Work crews this weekend will replace leased scaffolding outside the defective Board of Equalization headquarters with scaffolding purchased by the state, prompting board Chairman Jerome Horton to blast the Brown administration for failing to find a new facility for the agency.
Horton said Thursday that while the change may make financial sense in the short term, it sends a signal that the Department of General Services intends to keep Equalization’s 2,200 or so employees in the troubled building. The downtown Sacramento structure has a history of toxic mold, defective elevators, leaking windows, corroded wastewater pipes, floods, and exterior glass panels that spontaneously break or pop off. Employees have blamed some illnesses on the building, and Horton and other board members want a new facility for the tax-collecting department.
Horton said General Services’ decision to move from renter to owner is “officially making the scaffolding permanent” around an “irreparably broken building” that sparked a $50 million tort claim earlier this month. The board has paid out $2.3 million in connection with building-related employee injury claims.
“We have to relocate these affected BOE employees and consolidate our operations,” Horton said.
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Work crews on Friday will start switching out the plywood-and-pipe structure, aiming to finish the job Sunday. The equipment will be used for other projects when it is no longer needed at the 450 N St. tower, officials have said.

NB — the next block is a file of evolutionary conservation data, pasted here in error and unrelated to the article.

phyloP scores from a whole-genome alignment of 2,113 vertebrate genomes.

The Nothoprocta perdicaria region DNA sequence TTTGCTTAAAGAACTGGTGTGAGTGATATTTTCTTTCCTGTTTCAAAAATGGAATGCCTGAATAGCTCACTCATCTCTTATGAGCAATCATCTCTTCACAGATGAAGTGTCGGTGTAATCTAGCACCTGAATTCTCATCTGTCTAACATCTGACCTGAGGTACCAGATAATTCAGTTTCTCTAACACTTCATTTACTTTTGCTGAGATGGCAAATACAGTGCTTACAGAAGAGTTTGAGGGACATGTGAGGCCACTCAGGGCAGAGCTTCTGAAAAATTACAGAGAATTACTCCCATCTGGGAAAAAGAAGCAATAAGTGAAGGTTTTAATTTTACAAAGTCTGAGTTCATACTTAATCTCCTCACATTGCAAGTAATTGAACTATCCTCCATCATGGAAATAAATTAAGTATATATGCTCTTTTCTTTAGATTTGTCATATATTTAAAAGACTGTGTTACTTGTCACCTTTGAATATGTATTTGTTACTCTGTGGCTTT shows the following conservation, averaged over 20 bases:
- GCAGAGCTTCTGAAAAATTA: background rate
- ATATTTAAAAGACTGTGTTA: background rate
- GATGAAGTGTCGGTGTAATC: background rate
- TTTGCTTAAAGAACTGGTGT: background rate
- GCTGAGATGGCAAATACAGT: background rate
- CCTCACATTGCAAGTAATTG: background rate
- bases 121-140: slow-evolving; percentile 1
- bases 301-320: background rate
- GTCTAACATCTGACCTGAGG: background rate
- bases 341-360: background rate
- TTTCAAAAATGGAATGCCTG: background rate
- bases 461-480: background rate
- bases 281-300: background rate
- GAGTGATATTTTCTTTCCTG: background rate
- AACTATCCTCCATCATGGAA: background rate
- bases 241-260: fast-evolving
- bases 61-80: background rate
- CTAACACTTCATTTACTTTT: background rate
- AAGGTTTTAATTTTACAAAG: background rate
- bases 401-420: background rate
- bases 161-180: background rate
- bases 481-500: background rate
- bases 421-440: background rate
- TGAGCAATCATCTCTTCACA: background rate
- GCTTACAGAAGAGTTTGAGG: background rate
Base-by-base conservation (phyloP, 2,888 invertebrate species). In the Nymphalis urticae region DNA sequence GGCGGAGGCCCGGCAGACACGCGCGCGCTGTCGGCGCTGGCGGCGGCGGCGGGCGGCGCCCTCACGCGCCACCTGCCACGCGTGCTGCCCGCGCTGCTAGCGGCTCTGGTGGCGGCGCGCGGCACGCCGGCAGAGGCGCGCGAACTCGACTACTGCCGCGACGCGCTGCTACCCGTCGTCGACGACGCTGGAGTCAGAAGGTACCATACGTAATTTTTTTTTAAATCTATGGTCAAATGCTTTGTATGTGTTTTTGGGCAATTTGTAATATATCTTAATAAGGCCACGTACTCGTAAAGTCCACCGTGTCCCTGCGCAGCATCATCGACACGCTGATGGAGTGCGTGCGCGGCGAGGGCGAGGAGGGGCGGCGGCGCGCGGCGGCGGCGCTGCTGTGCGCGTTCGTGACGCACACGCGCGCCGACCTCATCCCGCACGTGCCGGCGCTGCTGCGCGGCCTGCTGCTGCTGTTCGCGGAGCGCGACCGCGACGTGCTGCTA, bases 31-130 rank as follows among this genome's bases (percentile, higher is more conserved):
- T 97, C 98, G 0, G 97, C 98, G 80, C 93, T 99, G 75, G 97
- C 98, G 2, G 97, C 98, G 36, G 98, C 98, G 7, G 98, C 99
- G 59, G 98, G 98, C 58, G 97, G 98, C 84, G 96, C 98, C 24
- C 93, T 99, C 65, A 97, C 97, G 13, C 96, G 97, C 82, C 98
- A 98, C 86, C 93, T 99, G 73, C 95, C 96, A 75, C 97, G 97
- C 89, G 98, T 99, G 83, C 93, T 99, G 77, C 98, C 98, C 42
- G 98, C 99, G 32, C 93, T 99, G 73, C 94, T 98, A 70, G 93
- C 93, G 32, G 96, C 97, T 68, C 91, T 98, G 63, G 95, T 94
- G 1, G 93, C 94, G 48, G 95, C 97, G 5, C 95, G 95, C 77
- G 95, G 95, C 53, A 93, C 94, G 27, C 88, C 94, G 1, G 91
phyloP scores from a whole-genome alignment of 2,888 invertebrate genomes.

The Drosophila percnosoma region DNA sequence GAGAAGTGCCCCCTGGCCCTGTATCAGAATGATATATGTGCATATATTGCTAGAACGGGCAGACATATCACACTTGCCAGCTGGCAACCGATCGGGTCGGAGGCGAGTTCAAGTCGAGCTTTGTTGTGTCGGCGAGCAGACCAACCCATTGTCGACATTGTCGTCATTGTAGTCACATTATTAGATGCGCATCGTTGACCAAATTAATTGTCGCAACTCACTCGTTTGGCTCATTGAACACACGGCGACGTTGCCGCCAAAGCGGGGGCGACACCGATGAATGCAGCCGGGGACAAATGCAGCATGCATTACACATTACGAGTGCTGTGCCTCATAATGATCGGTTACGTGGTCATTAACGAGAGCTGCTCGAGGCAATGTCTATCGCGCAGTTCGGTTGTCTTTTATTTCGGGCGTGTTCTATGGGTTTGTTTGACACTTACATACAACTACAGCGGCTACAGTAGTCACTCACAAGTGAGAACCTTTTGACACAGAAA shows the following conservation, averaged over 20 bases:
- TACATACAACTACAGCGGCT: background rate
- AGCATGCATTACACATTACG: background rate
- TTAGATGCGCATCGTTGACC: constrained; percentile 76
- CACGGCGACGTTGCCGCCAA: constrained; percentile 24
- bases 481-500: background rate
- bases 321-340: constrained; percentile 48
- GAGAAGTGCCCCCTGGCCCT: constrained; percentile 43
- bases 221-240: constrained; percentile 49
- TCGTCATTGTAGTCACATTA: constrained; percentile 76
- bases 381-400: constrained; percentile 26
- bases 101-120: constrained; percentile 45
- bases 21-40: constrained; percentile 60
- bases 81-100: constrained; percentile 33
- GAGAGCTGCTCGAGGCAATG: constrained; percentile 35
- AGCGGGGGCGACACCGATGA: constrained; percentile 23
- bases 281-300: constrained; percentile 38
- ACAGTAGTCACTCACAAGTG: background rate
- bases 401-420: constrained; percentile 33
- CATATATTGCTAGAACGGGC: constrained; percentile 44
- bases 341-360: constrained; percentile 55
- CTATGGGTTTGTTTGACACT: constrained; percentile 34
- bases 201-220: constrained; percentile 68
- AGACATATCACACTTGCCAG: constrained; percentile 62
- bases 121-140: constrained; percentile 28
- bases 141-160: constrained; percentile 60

Taxpayers have spent about $60 million on repairs to the 21-year-old building. Pending fixes to its corroded sink-and-toilet-water system and to replace faulty exterior glass panels will cost another $115 million, according to a board estimate, plus the unknown cost of disrupting operations.
The state more than two years ago erected the leased scaffolding at the building’s base and on its parking structure’s top level to shield employees and pedestrians should more glass panels fall. The $10,000-per-month lease on the scaffolding has expired. That prompted General Services, which acts as the state’s landlord and is in charge of building maintenance, to buy new the scaffolding for about $100,000.
General Services has said the structure isn’t a health hazard, that the building is regularly monitored for air quality and meets all government workplace safety standards.
The department also lacks the money or the authority to unilaterally move the tax board’s operation out of 450 N St., said spokesman Brian Ferguson. That would require the Legislature to appropriate hundreds of millions of dollars for a new facility and to pay off bond debt on the existing structure. Then the state would have to launch a lengthy bidding and selection process. Moving the 2,200 employees in the tower, if it ever happens, will take years.
“In the meantime,” Ferguson said, “DGS continues to make repairs – including the switch-out of the scaffolding – that are in the best interest of both the workers in the building as well as taxpayers.”